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Escaping the Wrath of Fake Medication

Counterfeit pharmaceuticals are a serious and ever-growing threat to public safety. Monitoring the trade is difficult, resulting in the precise scale of the problem being unknown, however evidence shows that it is not just lifestyle drugs that are targeted nowadays. Adverse health problems, including fatalities, have resulted from consumers self-medicating with counterfeit products. Without efforts to enhance the public’s knowledge, the problem will continue to persist.

According to a research released by the World Health Organization (WHO) in November 2017, an estimated 1 in 10 medical products circulating in low and middle-income countries are either falsified or substandard. The bogus-drug trade is not only a nation’s problem but a danger to the whole of mankind.

 One of the most counterfeited drugs is Xanax a powerful benzodiazepine that is often prescribed to treat generalized anxiety disorder (GAD), panic disorders and insomnia. It is extremely addictive when used long-term. Xanax is the number one prescribed psychiatric medication in the United States. Seventy percent of teens with a Xanax addiction get the drug from their family’s medicine cabinet.

Tolerance to Xanax develops quickly, requiring the user to take more of the drug to achieve the desired effects. Someone with a Xanax addiction may take up to 20 to 30 pills per day. If the user decides to stop taking Xanax, they may experience withdrawal effects, such as anxiety, restlessness, insomnia, and tremors. The onset of withdrawal symptoms is a sign that a physical dependence has developed. The development of tolerance and withdrawal are indications of addiction.

Once a Xanax addiction has taken hold, daily responsibilities, such as school, work or family, are ignored as energy is redirected towards drug seeking behavior.

Fentalyl-laced drugs fake Xanax is an emerging dilemma. Fentanyl is deadly in small doses, according to the NIDA. It also poses threats to first responders, as the drug is absorbed through the skin and can lead to overdoses. The Drug Enforcement Administration said fentanyl, a synthetic drug, is 50 to 100 times more potent than morphine. Doses as small as 2 milligrams can be fatal to most people. Fortunately Public health experts have are now educating people on fake White Xanax bars and how to spot them.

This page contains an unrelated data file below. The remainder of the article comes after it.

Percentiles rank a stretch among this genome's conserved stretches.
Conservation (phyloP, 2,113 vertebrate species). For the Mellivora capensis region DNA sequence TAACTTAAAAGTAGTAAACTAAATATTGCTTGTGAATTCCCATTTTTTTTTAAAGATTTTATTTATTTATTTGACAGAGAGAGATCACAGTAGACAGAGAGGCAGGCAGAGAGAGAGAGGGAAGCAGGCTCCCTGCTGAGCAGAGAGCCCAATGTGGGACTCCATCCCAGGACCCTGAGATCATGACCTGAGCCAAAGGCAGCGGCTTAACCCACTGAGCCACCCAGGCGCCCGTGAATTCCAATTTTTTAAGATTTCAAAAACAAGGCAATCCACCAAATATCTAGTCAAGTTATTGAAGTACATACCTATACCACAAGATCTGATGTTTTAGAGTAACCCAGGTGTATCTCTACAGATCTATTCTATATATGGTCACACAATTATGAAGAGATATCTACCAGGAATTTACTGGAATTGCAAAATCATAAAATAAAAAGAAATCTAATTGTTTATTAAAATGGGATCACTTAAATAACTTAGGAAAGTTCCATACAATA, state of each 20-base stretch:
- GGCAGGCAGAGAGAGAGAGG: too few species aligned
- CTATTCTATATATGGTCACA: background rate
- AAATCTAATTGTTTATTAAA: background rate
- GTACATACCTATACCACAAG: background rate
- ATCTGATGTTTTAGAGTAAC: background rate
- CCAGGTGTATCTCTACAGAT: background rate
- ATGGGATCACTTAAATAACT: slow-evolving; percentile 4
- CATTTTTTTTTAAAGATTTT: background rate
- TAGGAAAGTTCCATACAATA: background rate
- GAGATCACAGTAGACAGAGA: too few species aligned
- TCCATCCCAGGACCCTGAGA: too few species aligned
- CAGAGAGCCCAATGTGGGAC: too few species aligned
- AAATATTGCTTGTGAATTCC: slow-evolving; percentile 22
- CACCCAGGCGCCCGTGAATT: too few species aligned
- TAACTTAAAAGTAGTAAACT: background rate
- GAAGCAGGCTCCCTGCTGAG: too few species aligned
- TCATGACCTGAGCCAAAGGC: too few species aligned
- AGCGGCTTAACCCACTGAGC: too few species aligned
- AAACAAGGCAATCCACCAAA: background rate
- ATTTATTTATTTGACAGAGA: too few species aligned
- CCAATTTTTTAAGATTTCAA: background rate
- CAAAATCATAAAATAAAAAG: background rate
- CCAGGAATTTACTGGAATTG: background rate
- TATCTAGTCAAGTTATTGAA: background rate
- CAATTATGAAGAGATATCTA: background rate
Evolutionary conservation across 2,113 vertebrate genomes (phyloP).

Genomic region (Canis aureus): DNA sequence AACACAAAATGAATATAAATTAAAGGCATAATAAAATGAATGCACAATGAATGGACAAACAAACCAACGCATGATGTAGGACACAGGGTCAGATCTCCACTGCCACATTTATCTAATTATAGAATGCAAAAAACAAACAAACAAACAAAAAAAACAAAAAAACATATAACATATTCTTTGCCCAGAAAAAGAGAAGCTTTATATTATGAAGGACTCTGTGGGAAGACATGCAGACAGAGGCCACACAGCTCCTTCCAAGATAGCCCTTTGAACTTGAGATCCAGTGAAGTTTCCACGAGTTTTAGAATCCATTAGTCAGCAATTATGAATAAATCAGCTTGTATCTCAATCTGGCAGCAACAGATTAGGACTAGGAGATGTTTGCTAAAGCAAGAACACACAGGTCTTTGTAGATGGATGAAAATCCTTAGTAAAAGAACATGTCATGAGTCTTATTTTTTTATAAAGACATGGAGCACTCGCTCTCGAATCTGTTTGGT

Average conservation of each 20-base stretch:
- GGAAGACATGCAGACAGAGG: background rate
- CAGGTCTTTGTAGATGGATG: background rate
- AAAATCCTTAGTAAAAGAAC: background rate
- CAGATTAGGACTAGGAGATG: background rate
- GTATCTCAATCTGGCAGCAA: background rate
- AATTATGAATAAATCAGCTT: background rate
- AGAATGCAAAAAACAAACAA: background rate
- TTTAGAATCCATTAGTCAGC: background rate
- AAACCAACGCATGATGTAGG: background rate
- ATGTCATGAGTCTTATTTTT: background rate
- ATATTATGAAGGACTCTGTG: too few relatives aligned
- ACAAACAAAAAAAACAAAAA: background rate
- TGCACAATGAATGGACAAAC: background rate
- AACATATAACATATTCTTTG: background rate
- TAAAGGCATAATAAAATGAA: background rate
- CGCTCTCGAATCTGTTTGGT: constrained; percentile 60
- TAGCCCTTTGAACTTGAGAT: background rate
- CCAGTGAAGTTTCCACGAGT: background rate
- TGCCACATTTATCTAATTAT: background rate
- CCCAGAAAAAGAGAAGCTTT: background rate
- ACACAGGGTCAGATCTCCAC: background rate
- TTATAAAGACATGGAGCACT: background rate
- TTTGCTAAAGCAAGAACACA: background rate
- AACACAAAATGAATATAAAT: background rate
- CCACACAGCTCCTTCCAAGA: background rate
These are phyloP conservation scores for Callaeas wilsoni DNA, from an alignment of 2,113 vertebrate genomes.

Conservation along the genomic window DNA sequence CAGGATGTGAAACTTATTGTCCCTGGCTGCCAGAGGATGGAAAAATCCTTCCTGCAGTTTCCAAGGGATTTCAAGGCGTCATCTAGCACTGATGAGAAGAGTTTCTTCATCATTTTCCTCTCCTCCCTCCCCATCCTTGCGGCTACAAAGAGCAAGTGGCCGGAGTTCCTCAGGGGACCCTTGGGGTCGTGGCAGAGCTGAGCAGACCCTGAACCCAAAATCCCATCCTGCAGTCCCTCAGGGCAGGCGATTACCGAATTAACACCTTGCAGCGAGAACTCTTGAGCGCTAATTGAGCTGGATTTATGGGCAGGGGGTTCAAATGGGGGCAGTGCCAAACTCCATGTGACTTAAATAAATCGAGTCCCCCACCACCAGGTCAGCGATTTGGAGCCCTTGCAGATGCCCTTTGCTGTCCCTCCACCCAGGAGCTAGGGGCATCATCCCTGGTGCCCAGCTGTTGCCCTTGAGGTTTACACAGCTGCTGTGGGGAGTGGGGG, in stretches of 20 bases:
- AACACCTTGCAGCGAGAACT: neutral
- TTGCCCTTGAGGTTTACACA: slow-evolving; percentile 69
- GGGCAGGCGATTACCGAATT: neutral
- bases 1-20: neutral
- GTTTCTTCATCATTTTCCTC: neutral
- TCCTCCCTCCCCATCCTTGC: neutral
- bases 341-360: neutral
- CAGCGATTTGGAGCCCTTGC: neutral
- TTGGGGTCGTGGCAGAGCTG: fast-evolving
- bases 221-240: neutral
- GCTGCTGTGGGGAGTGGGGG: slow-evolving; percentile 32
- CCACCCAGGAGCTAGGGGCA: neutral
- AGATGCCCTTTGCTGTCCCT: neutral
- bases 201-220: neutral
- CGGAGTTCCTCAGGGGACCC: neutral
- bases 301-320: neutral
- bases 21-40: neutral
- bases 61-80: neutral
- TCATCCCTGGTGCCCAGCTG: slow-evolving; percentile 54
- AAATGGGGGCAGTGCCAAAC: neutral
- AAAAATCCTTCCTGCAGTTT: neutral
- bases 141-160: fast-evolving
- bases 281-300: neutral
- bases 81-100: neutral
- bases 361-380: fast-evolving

Since many counterfeits are made abroad and can arrive in the U.S. through the mail or are smuggled in, FDA works with U.S. Customs and Border Protection, and using a risk-based approach focuses on areas that present the most threat to our drug supply.

Drug safety and quality no longer begin or end at the border. The U.S. government works with foreign regulatory counterparts when possible to disrupt or close illegal operations involving the production and distribution of counterfeits.

Health care providers and consumers need to be aware of how they could be exposed to counterfeit medicines. Watch out for possible signs of a counterfeit drug:

  • Does the drug or packaging look different than what you normally receive?
  • Has the consumer experienced a new or unusual side effect after using the drug?
  • Did the consumer buy the drug from an internet seller?

Purchasing unapproved drugs is risky business. Health care providers and supply chain stakeholders need to only buy from authorized and licensed entities to help ensure they are getting safe and effective drugs that have been approved by FDA.

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